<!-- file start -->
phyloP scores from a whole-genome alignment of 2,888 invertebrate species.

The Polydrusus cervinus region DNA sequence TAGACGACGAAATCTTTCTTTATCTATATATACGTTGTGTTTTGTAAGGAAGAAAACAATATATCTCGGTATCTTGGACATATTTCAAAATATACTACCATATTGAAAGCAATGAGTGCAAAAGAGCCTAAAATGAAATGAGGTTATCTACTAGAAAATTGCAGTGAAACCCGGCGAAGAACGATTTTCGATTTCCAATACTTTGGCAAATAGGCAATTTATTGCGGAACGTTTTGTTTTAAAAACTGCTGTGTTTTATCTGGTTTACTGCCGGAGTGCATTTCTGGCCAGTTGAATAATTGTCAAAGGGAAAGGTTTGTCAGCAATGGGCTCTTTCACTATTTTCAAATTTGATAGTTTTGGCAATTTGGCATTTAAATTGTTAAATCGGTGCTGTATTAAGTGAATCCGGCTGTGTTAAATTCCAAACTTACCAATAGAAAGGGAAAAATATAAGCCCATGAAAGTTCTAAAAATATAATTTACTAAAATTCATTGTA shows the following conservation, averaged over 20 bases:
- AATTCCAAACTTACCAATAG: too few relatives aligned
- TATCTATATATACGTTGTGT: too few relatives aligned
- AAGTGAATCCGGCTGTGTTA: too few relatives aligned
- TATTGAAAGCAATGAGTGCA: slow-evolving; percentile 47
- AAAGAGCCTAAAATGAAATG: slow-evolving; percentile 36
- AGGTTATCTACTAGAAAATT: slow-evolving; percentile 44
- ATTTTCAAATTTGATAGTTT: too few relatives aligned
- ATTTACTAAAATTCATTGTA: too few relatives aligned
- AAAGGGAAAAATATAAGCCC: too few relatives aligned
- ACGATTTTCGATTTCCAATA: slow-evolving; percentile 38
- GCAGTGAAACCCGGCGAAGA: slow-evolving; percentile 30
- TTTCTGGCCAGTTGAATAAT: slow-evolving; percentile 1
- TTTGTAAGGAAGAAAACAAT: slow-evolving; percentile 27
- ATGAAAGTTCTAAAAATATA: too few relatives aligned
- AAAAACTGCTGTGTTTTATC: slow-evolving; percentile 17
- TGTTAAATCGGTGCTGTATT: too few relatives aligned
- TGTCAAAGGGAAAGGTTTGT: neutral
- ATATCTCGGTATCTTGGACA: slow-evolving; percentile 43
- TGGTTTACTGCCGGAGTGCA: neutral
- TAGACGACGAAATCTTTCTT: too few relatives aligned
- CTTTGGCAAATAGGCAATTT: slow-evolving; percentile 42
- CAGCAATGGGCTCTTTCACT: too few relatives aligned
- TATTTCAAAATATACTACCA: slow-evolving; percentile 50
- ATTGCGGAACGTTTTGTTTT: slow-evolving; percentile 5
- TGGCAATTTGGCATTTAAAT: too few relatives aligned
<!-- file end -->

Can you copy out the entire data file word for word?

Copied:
phyloP scores from a whole-genome alignment of 2,888 invertebrate species.

The Polydrusus cervinus region DNA sequence TAGACGACGAAATCTTTCTTTATCTATATATACGTTGTGTTTTGTAAGGAAGAAAACAATATATCTCGGTATCTTGGACATATTTCAAAATATACTACCATATTGAAAGCAATGAGTGCAAAAGAGCCTAAAATGAAATGAGGTTATCTACTAGAAAATTGCAGTGAAACCCGGCGAAGAACGATTTTCGATTTCCAATACTTTGGCAAATAGGCAATTTATTGCGGAACGTTTTGTTTTAAAAACTGCTGTGTTTTATCTGGTTTACTGCCGGAGTGCATTTCTGGCCAGTTGAATAATTGTCAAAGGGAAAGGTTTGTCAGCAATGGGCTCTTTCACTATTTTCAAATTTGATAGTTTTGGCAATTTGGCATTTAAATTGTTAAATCGGTGCTGTATTAAGTGAATCCGGCTGTGTTAAATTCCAAACTTACCAATAGAAAGGGAAAAATATAAGCCCATGAAAGTTCTAAAAATATAATTTACTAAAATTCATTGTA shows the following conservation, averaged over 20 bases:
- AATTCCAAACTTACCAATAG: too few relatives aligned
- TATCTATATATACGTTGTGT: too few relatives aligned
- AAGTGAATCCGGCTGTGTTA: too few relatives aligned
- TATTGAAAGCAATGAGTGCA: slow-evolving; percentile 47
- AAAGAGCCTAAAATGAAATG: slow-evolving; percentile 36
- AGGTTATCTACTAGAAAATT: slow-evolving; percentile 44
- ATTTTCAAATTTGATAGTTT: too few relatives aligned
- ATTTACTAAAATTCATTGTA: too few relatives aligned
- AAAGGGAAAAATATAAGCCC: too few relatives aligned
- ACGATTTTCGATTTCCAATA: slow-evolving; percentile 38
- GCAGTGAAACCCGGCGAAGA: slow-evolving; percentile 30
- TTTCTGGCCAGTTGAATAAT: slow-evolving; percentile 1
- TTTGTAAGGAAGAAAACAAT: slow-evolving; percentile 27
- ATGAAAGTTCTAAAAATATA: too few relatives aligned
- AAAAACTGCTGTGTTTTATC: slow-evolving; percentile 17
- TGTTAAATCGGTGCTGTATT: too few relatives aligned
- TGTCAAAGGGAAAGGTTTGT: neutral
- ATATCTCGGTATCTTGGACA: slow-evolving; percentile 43
- TGGTTTACTGCCGGAGTGCA: neutral
- TAGACGACGAAATCTTTCTT: too few relatives aligned
- CTTTGGCAAATAGGCAATTT: slow-evolving; percentile 42
- CAGCAATGGGCTCTTTCACT: too few relatives aligned
- TATTTCAAAATATACTACCA: slow-evolving; percentile 50
- ATTGCGGAACGTTTTGTTTT: slow-evolving; percentile 5
- TGGCAATTTGGCATTTAAAT: too few relatives aligned